Who Should Win: Frances McDormand. Sally Hawkins was transformative, Saoirse Ronan was delightful, Margot Robbie was remarkably authentic and Meryl Streep is always brilliant. This was an exceptionally crowded year for leading female roles. But none were as fierce or dominating as McDormand’s turn.

Best Director

Christopher Nolan (Dunkirk)
Guillermo del Toro (The Shape of Water)
Jordan Peele (Get Out)
Greta Gerwig (Lady Bird)
Paul Thomas Anderson (Phantom Thread)

Who Will Win: Guillermo del Toro. The Shape of Water director is currently enjoying a stellar awards run with top honors at the BAFTAs, Director’s Guild of America Awards, Critics’ Choice Awards and the Golden Globes. This is del Toro’s first Best Director Oscar nomination, giving him a good narrative as well.

Who Should Win: Christopher Nolan. With all due respect to del Toro, no film was as viscerally affecting last year as Dunkirk. With sparse dialogue and very little character development, Dunkirk still managed to be an emotionally resonant story with some of the finest technical filmmaking to ever grace the silver screen.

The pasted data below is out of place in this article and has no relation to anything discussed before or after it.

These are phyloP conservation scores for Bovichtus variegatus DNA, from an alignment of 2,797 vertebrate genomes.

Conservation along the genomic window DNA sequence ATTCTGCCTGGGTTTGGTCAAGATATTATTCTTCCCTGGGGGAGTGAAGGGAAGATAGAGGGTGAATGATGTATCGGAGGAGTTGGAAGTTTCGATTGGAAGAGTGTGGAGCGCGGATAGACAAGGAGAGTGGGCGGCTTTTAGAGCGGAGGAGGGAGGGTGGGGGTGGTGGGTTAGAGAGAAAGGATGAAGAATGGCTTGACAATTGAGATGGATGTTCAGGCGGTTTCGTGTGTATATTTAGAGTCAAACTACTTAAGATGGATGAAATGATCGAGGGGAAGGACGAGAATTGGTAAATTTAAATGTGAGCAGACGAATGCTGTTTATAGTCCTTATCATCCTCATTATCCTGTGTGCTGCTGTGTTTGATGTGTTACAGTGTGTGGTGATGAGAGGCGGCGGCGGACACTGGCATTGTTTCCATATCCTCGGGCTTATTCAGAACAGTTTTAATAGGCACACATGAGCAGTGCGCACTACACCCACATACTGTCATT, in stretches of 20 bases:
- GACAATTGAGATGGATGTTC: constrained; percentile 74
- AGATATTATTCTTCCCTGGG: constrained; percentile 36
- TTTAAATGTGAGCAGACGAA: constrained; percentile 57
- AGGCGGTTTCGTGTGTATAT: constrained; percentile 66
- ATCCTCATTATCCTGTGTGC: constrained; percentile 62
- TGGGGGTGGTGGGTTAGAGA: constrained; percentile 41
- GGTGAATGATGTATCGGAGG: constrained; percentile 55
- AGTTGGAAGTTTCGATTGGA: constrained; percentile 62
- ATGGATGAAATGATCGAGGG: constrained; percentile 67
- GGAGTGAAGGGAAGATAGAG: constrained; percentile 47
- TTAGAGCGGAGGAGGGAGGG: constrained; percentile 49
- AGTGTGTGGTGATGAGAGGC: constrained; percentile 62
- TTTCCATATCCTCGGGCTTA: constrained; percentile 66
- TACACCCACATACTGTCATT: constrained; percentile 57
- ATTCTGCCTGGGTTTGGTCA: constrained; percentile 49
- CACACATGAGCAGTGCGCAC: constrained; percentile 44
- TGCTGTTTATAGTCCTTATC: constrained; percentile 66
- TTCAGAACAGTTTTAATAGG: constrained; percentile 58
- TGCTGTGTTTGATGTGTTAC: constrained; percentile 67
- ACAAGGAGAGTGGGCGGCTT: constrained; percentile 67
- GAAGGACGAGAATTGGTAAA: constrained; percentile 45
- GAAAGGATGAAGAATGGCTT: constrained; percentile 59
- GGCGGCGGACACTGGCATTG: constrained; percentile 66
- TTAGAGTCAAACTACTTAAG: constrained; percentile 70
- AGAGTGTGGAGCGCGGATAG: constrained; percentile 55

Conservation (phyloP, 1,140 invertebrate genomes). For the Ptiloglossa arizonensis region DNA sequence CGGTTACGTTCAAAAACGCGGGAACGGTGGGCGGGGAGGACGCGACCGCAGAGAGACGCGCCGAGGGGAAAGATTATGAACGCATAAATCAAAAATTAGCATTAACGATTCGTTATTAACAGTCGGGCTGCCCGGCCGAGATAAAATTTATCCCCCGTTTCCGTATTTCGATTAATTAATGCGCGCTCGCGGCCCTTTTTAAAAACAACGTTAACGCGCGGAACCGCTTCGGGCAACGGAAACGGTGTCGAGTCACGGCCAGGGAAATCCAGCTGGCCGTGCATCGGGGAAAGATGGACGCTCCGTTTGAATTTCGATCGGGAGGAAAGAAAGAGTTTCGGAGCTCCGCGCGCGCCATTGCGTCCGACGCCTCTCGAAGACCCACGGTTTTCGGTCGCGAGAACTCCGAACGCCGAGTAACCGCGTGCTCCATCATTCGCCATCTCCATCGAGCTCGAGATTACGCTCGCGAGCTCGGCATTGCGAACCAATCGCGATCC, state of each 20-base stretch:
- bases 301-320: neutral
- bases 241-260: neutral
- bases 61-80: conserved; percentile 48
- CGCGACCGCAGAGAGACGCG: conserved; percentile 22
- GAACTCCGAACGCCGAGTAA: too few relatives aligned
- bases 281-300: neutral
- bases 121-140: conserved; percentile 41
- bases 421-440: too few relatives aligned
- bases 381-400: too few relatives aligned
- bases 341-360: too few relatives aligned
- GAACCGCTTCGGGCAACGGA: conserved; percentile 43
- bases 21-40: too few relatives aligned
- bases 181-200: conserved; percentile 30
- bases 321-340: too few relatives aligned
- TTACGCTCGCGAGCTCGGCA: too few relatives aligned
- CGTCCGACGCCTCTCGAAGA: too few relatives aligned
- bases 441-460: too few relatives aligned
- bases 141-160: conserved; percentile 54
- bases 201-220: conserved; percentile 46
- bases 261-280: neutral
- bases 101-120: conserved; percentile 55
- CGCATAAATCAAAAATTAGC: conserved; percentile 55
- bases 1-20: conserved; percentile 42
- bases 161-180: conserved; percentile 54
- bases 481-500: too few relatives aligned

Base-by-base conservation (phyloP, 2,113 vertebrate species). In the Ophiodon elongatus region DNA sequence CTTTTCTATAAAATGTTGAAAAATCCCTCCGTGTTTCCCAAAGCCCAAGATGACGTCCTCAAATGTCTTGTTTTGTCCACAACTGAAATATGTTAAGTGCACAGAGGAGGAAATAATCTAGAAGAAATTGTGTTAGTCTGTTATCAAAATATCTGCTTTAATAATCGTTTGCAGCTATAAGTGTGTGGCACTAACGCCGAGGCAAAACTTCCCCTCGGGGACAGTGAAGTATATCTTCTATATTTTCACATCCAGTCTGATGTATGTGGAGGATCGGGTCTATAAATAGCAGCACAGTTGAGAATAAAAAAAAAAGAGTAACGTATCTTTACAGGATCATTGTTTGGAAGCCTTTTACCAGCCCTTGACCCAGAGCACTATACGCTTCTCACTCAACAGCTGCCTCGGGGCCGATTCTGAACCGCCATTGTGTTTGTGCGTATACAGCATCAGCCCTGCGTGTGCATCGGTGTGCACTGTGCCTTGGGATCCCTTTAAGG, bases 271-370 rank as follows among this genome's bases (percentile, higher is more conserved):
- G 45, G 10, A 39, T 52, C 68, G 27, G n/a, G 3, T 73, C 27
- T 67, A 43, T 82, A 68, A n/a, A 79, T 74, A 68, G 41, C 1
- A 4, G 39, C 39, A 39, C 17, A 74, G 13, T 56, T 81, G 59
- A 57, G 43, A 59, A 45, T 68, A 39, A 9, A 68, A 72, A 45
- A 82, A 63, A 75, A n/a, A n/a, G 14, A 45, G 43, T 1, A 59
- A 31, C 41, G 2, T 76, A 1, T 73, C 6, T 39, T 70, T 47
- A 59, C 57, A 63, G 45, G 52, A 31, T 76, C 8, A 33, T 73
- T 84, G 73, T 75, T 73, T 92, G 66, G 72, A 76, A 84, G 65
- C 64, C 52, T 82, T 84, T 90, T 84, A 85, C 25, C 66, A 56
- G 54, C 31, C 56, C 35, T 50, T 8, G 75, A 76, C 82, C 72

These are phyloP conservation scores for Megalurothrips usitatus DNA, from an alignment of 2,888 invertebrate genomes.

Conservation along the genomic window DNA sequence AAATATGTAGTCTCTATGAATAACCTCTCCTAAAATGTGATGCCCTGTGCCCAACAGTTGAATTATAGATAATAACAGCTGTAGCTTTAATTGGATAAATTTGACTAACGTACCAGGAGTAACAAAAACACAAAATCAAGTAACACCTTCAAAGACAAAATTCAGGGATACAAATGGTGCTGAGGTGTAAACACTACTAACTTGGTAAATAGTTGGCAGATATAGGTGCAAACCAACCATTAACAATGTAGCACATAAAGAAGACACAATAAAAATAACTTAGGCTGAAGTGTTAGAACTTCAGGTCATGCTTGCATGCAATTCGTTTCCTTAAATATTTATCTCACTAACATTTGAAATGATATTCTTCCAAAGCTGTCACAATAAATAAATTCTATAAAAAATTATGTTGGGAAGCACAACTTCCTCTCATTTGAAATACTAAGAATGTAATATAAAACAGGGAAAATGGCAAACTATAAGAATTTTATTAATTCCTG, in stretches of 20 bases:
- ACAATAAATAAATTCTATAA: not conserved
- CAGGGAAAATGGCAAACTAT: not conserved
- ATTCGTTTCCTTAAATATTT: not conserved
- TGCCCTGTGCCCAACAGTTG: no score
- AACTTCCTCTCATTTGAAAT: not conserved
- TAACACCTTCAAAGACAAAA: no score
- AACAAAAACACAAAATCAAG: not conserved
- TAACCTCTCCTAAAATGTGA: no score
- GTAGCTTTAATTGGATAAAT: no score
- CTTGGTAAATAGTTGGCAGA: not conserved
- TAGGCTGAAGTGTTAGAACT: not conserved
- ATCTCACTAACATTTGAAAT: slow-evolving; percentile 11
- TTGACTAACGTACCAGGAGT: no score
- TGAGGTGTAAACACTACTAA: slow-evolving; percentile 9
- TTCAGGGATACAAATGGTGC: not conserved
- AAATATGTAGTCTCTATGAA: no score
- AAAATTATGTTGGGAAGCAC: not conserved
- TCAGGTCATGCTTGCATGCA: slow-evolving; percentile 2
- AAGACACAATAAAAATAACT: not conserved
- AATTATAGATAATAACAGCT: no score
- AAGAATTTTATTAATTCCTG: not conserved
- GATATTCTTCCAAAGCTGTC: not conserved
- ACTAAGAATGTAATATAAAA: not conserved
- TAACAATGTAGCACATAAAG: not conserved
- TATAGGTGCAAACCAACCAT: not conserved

Best Picture

The Shape of Water
Lady Bird
Get Out
Three Billboards Outside Ebbing, Missouri
Dunkirk
Call Me by Your Name
Darkest Hour
Phantom Thread
The Post

Who Will Win: The Shape of Water. Del Toro’s sci-fi romance fantasy leads all contestants with 13 total nominations in what is generally considered to be a down year for movies. This is really a two-picture race between Shape of Water—which picked up honors with the directors, producers and editors guilds—and Three Billboards Outside Ebbing, Missouri—which won at the BAFTAs, SAG Awards and Golden Globes.

But neither has historical precedent on their side. Over the last 25 years, every Best Picture winner except Braveheart has also been nominated for a SAG Ensemble award, which The Shape of Water did not receive. In the last 85 years, only two films (Driving Miss Daisy, Argo) have won Best Picture without also being nominated for Best Director, which Martin McDonagh did not receive for Three Billboards. Theoretically, these two trends open the door for Get Out and Lady Bird to sneak into the top spot, though that is highly unlikely.

Who Should Win: Whoever you want. The race is so wide open and this year is such a fluky one for cinema that there really are no wrong answers. Personally, we’d go with either Dunkirk, the most memorable film of 2017, or Call Me by Your Name, the most personal.

2018 Oscars Predictions: Who Will Win, and Who SHOULD Win